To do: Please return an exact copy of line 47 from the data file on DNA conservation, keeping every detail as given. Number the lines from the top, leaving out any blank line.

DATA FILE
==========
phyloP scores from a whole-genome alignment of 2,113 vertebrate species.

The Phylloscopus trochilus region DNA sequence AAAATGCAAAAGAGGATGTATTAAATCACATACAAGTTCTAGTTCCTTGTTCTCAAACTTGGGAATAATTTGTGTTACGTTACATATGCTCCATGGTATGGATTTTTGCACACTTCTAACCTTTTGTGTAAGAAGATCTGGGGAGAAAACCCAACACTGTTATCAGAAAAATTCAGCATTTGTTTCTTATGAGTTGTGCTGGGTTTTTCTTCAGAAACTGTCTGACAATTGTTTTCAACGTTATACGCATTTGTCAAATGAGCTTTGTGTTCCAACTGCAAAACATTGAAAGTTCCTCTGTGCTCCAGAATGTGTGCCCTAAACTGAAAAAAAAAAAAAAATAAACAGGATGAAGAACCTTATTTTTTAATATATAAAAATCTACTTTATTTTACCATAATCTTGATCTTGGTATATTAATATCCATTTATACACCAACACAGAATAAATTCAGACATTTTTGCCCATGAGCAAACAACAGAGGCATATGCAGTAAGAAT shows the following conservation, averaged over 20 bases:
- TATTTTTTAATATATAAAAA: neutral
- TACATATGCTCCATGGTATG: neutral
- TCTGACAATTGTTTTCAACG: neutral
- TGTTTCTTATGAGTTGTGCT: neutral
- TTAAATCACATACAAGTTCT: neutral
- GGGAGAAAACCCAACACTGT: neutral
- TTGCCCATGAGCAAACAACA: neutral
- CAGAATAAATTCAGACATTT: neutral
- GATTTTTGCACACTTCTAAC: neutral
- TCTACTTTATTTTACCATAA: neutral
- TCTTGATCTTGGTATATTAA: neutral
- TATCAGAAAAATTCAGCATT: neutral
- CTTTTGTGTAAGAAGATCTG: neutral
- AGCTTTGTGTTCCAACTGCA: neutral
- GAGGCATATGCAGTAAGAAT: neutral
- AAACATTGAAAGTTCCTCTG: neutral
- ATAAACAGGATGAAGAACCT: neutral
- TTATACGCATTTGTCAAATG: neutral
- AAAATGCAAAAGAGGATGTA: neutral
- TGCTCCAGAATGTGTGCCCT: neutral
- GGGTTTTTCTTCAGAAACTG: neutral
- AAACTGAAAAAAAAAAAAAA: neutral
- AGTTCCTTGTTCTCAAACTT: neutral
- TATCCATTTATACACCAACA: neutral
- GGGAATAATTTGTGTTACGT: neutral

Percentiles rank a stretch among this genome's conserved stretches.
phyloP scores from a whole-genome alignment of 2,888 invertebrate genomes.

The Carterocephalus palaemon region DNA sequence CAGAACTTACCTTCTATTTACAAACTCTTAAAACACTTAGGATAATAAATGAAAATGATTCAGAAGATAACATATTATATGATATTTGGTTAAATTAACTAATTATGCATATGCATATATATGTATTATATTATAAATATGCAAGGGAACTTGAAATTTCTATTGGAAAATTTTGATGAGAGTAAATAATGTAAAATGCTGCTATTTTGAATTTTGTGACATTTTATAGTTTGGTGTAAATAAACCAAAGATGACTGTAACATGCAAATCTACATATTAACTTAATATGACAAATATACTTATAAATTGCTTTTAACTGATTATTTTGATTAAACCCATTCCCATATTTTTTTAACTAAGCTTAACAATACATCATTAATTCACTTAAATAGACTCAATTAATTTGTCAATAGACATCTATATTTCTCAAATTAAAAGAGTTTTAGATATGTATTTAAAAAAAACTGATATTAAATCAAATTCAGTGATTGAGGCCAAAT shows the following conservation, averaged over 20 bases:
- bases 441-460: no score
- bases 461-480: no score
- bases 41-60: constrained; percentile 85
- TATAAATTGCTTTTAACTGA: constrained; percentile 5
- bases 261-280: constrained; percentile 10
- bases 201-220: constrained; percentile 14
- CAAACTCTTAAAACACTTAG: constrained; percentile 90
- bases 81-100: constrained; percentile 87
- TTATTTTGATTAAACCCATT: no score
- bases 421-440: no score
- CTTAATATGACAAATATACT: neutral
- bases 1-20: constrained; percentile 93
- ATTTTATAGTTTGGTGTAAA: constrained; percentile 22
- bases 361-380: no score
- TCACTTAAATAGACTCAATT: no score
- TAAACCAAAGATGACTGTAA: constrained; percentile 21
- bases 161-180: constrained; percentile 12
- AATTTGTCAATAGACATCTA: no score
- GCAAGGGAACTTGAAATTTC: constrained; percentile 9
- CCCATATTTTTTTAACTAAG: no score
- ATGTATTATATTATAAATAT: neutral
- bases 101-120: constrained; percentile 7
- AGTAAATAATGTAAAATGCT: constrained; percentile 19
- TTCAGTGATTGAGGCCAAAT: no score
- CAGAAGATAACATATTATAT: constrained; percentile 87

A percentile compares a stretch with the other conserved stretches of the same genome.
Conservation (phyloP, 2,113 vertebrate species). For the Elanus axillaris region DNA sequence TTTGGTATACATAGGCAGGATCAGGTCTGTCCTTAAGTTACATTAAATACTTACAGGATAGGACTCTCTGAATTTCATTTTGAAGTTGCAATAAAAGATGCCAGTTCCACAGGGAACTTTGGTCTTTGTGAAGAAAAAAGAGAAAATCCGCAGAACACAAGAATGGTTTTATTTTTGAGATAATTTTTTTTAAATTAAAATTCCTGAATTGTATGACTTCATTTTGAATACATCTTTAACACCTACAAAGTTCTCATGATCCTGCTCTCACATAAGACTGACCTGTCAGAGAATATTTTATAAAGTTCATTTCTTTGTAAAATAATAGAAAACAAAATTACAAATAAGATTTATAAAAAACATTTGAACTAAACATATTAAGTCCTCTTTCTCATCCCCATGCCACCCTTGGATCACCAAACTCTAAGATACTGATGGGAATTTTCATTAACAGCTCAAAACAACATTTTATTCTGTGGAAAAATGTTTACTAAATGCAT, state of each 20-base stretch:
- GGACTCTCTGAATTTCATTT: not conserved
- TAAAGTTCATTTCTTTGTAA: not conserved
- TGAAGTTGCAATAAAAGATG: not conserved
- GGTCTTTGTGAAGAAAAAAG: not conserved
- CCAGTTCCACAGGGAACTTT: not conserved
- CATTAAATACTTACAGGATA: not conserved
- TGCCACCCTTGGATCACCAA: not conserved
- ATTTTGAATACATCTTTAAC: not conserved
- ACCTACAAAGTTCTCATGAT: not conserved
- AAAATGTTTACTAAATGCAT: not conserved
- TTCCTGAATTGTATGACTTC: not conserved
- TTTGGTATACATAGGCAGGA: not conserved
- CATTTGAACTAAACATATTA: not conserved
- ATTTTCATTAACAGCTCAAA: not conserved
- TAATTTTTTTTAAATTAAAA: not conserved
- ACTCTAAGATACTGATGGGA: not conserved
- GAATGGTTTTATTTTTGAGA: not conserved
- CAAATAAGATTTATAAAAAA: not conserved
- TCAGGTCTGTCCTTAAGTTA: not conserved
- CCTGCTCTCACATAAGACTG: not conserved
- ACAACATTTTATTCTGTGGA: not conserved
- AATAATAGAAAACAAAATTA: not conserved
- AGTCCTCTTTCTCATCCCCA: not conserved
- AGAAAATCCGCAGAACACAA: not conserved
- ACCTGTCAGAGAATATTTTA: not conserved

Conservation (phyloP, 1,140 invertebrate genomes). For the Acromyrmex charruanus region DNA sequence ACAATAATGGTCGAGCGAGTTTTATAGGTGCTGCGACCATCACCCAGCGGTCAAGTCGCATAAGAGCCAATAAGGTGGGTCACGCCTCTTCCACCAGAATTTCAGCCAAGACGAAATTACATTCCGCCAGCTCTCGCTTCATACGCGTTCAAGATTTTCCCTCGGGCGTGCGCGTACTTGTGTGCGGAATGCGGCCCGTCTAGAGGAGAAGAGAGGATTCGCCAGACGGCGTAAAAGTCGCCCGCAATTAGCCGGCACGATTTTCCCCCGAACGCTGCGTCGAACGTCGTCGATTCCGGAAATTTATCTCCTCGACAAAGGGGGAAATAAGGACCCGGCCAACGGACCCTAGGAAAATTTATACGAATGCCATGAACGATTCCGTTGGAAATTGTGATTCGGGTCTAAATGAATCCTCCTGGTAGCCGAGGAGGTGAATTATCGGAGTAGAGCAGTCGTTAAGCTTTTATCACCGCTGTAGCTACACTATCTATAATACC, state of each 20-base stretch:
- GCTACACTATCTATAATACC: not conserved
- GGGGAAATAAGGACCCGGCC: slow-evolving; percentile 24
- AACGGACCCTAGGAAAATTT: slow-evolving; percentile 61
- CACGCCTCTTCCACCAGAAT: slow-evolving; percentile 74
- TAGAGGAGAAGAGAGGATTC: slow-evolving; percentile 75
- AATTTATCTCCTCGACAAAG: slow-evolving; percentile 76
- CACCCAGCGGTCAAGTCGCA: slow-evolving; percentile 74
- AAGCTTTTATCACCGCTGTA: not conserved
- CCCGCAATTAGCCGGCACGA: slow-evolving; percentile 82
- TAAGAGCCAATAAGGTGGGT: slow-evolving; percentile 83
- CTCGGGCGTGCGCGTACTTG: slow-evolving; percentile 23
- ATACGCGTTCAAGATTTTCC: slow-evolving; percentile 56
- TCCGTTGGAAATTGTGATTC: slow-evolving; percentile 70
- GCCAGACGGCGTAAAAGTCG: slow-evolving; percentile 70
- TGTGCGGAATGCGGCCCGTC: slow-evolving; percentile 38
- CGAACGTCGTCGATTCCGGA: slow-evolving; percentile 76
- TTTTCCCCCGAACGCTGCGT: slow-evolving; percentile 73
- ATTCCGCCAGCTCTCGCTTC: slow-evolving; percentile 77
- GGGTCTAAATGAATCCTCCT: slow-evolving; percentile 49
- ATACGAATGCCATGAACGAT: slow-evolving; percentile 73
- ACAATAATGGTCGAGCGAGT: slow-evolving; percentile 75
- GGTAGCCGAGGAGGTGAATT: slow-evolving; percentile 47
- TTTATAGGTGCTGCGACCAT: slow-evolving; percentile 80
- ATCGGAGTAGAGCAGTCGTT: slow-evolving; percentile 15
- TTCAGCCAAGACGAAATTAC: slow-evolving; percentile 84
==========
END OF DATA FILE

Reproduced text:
- bases 161-180: constrained; percentile 12